Staffing firms that cater to the needs of MSPs and large companies have long known that technology alone is not sufficient to create outstanding customer experiences. After all, finding contractors who not only match a company’s technical environment but its culture requires technology, know-how and a strong dose of human intuition.
Consistently delighting customers and candidates requires humalogy. What’s that? Humalogy is a fairly new term that describes the blending of humans and technology to maximize performance.
Of course, humalogical balance doesn’t happen by chance. Staffing leaders must create an environment that fosters the optimal blend of human intelligence and data. Let’s take a look at some of the elements that impact humalogy.
Staffing firms that attempt to balance sales and service often have divided allegiances, databases and separate teams. Studies show that segregating technology and humans can negatively impact service delivery.
A service-only model eliminates conflicts and marshals technical and human resources toward a single objective: customer satisfaction. Data collection and analysis activities center on the attainment of service deliverables, the development of robust talent pipelines and performance benchmarking. Plus, a dedicated model helps staffing leaders create and nurture a customer-centric culture.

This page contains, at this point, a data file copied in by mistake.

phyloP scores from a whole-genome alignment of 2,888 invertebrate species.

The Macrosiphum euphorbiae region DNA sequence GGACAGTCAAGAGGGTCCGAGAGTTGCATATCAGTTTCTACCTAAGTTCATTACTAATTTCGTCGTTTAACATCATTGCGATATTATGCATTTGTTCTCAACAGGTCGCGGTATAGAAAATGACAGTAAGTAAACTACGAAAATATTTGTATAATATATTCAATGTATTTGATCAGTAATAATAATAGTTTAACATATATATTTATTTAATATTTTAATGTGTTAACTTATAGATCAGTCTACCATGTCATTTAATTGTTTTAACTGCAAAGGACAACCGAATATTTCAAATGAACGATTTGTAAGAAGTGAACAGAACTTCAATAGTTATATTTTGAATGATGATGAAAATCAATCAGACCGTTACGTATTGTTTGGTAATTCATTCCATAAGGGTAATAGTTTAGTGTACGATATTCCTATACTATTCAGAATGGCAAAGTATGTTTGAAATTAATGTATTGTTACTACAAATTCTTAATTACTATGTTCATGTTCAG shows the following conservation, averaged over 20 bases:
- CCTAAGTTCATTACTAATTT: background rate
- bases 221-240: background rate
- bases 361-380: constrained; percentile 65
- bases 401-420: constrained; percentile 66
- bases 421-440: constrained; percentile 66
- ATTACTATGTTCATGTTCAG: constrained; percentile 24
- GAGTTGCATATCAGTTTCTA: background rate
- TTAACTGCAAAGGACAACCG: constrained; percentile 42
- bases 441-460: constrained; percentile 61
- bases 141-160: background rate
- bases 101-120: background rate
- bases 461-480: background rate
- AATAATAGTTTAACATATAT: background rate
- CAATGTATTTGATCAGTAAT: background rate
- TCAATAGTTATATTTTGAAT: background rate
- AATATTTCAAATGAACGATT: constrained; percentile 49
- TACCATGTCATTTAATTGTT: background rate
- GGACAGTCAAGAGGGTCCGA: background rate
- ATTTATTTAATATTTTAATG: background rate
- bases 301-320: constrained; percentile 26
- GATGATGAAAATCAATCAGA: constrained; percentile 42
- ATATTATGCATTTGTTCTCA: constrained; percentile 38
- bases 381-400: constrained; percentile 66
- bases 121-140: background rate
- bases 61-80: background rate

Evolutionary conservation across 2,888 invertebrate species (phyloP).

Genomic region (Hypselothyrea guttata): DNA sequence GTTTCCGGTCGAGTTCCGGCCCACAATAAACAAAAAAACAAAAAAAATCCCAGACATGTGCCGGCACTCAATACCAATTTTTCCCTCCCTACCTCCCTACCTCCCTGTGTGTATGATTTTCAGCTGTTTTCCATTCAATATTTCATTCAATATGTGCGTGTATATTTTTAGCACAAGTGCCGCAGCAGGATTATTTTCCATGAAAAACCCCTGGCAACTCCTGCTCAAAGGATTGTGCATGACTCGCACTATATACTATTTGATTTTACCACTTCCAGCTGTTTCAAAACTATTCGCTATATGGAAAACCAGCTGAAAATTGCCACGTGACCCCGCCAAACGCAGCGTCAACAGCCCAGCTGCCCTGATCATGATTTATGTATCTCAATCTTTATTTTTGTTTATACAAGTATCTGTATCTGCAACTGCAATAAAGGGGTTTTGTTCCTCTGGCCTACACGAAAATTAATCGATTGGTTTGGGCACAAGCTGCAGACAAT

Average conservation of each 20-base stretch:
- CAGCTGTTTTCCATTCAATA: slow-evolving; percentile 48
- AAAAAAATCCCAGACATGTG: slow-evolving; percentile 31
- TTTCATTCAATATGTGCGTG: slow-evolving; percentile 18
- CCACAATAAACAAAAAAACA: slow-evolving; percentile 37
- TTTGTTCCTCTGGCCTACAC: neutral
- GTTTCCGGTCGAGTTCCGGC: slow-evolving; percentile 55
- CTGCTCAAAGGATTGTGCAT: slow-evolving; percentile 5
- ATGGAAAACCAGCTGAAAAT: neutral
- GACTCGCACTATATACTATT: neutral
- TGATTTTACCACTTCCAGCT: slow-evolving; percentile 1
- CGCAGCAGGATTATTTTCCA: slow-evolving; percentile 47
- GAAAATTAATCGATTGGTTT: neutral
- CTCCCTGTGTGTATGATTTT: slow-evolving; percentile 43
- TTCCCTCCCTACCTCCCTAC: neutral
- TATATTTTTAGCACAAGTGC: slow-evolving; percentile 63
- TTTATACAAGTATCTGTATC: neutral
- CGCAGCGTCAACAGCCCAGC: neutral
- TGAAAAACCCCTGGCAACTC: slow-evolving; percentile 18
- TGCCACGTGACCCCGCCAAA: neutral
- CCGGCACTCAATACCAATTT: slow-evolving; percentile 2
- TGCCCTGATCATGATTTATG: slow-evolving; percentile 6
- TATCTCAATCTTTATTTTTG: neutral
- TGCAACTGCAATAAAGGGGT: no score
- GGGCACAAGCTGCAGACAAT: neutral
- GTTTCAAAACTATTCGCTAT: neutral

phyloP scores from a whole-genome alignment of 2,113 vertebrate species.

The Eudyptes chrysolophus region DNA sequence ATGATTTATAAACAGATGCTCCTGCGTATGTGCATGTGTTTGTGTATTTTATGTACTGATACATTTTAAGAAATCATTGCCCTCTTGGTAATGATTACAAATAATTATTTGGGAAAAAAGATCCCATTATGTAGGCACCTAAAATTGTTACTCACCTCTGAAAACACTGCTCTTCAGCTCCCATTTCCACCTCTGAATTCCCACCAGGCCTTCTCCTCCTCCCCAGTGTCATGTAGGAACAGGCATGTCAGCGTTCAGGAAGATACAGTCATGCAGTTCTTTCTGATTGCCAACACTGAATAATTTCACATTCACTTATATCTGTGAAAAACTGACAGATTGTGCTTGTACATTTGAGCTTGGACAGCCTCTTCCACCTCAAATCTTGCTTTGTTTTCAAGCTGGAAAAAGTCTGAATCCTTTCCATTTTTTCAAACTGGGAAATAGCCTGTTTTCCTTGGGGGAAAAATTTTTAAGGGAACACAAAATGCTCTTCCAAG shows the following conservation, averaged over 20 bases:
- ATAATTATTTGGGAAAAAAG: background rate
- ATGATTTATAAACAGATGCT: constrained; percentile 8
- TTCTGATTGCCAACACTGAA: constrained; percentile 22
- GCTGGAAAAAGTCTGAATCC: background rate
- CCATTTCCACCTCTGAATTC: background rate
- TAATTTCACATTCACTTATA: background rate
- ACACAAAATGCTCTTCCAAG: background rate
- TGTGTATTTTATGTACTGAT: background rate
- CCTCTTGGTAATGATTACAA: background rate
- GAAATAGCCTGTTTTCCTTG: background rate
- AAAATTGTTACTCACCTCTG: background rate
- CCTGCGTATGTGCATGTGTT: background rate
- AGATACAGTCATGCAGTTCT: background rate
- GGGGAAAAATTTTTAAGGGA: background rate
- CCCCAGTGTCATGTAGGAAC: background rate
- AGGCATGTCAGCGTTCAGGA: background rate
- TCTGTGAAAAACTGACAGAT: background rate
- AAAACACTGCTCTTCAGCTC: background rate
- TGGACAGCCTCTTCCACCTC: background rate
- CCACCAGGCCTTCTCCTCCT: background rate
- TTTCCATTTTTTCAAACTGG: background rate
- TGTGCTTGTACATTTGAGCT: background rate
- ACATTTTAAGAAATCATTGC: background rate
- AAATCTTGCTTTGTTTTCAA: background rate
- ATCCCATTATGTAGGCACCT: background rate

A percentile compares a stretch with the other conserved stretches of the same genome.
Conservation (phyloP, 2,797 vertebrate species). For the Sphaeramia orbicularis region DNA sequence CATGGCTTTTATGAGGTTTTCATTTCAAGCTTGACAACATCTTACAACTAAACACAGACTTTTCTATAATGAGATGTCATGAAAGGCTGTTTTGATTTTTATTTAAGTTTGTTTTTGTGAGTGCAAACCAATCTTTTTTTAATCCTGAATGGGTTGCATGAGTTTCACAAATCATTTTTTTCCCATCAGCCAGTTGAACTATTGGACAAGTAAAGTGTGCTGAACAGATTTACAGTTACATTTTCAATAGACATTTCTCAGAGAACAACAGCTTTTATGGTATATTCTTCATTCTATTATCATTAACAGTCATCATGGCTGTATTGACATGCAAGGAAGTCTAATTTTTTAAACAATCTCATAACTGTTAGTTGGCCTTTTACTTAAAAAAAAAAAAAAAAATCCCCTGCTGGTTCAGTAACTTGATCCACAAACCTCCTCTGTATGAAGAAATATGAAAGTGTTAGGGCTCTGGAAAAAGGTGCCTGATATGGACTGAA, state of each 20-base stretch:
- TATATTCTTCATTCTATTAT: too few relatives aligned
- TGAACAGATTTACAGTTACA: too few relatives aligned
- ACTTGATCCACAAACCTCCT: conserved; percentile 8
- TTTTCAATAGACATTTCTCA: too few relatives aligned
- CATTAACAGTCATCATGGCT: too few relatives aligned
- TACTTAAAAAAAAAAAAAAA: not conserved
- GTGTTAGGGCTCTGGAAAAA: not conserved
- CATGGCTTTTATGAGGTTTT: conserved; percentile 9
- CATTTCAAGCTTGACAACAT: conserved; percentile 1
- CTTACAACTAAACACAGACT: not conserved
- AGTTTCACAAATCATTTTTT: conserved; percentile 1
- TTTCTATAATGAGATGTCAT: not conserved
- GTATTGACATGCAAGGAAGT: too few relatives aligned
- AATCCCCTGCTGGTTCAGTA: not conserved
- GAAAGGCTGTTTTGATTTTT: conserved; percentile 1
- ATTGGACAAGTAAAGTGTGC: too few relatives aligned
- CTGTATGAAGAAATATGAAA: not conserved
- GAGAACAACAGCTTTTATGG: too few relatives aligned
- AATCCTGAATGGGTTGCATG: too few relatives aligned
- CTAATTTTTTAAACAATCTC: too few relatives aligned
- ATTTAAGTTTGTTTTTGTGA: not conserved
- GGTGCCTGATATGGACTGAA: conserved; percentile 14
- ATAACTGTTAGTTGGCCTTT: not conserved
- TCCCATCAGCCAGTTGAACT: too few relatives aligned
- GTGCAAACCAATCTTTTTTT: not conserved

Technology-enabled placement processes and business rules empower high volume staffing but they shouldn’t discourage recruiters from using intuition and knowledge to select candidates. Or inhibit communication with program or line managers that helps to ensure the timely placement of qualified contractors.
That doesn’t mean that recruiters should bend the rules or go against company guidelines to maintain high customer satisfaction rates. Certain jobs or staffing processes require human intervention. Intelligent policies and procedures not only blend machine intelligence and human insight, they encourage communication and interaction.
Technology is important but it takes passionate, empowered people to dissect the data, interpret it and initiate appropriate actions. Employees need the freedom and desire to customize service to match each customer’s needs. And they need intuition and experience to spot potential issues and resolve them before they turn into a poor grade on a scorecard.
Creating outstanding customer experiences requires passionate, empowered people, communication and technology.